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A country with as much history and land as China cannot be comprehensively absorbed in a single journey. From the great cities in the east to the sprawling wilderness of the west and its Silk Road routes and the mountainous tropical southwest, China offers travelers a complex immersion into its classical past as well as a breathtaking glimpse of what promises to be an equally impressive future. First-time travelers usually explore a combination of Beijing, Shanghai, Xian, Guilin, Hong Kong and the Yangtze River.

Beijing’s Forbidden City, Temple of Heaven and Summer Palace demonstrate the elegance of China’s dynastic past while visits to the Great Wall of China demonstrate its grandeur. In Shanghai, travelers wander the European architectural esplanade of the Bund as across the river they marvel at Pudong’s futuristic skyline. Daytrips to Suzhou and its classical gardens complete the experience. The greatest archeological find of the 20th century was uncovered in Xian where the army of Terra Cotta Warriors offers as epical a work of art as the world has ever known. Victoria Cruises gives the Yangtze River one of the world’s finest river fleets. The river runs through some of the country’s most dramatic scenery. The highlight of Guilin are the day cruises on the Li River which pass the wind carved mountains that have inspired Chinese painters for centuries.

Hong Kong, often called the New York of Asia, has become a favorite place to spend a few days before you board your homeward flight. Great hotels and restaurants, and superb shopping combine with an easy transit system. That English is spoken almost universally make a visit to Hong Kong an experience that almost any American will feel comfortable with.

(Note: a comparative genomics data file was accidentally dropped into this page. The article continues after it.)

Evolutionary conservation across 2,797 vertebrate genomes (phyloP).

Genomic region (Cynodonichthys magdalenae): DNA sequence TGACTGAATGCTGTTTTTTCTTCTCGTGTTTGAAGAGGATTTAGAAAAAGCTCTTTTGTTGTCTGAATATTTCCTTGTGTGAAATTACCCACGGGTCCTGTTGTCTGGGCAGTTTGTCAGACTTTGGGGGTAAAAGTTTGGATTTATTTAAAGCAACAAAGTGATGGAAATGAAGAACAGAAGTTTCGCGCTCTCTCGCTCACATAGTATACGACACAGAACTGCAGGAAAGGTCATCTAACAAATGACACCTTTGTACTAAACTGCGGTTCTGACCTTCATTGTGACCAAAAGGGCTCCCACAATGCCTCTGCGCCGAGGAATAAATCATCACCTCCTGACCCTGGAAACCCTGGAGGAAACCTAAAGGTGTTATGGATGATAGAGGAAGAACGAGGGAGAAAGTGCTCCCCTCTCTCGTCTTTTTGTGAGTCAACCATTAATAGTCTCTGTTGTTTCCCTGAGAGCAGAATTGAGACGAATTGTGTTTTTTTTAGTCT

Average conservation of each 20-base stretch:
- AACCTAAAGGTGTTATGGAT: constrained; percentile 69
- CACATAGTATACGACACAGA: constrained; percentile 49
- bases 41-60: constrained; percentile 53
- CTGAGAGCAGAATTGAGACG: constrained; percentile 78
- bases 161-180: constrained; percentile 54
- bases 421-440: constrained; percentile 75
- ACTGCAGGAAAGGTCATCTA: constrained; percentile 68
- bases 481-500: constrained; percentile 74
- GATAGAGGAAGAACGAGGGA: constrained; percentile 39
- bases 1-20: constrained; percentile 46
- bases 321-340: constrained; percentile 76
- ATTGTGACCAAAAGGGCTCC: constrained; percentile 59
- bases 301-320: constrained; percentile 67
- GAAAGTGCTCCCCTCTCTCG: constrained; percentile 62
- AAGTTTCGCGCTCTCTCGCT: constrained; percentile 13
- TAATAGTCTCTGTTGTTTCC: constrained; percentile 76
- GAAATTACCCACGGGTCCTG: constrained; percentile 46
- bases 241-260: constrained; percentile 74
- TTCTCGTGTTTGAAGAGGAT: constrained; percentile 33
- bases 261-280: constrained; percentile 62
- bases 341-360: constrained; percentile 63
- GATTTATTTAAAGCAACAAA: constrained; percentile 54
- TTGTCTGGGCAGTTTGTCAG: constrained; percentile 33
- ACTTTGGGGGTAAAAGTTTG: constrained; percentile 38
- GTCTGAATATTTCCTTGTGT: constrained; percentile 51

Though Chinese food has become a staple of American eating, you won’t find the same dishes in China that are popular here. Almost every Chinese province features its own cuisine, but basically there are eight top regional Chinese cuisines from Cantonese to Sichuanese. While diners in Beijing revel in the ritual multi-course serving of Peking Duck, in Shanghai they delight in the soup-filled dumplings the city is known for.

Beijing’s most popular venue for the Peking Duck dinner is the 800-seat Quanjude Roast Duck Restaurant. The restaurant hails back to 1864.

Shanghai, Beijing and Hong Kong are the top gateway cities into China. Several airlines, both American and international, offer frequent service to those cities and to others such as Seoul, Tokyo and Taipei that serve as convenient stopping off points into China. There is a full network of air connections between China’s cities and then there’s the new bullet train, featuring the world’s fastest average speed. Right now it connects Guangzhou to Wuhan, but it’s just one of 42 high-speed lines recently opened or set to open by 2012. China invested more than $100 billion in stimulus for the projects.

The summer, almost everywhere in China, is warm and rainy, while winter climates vary from region to region. The best times to travel to China are in the autumn and the spring.

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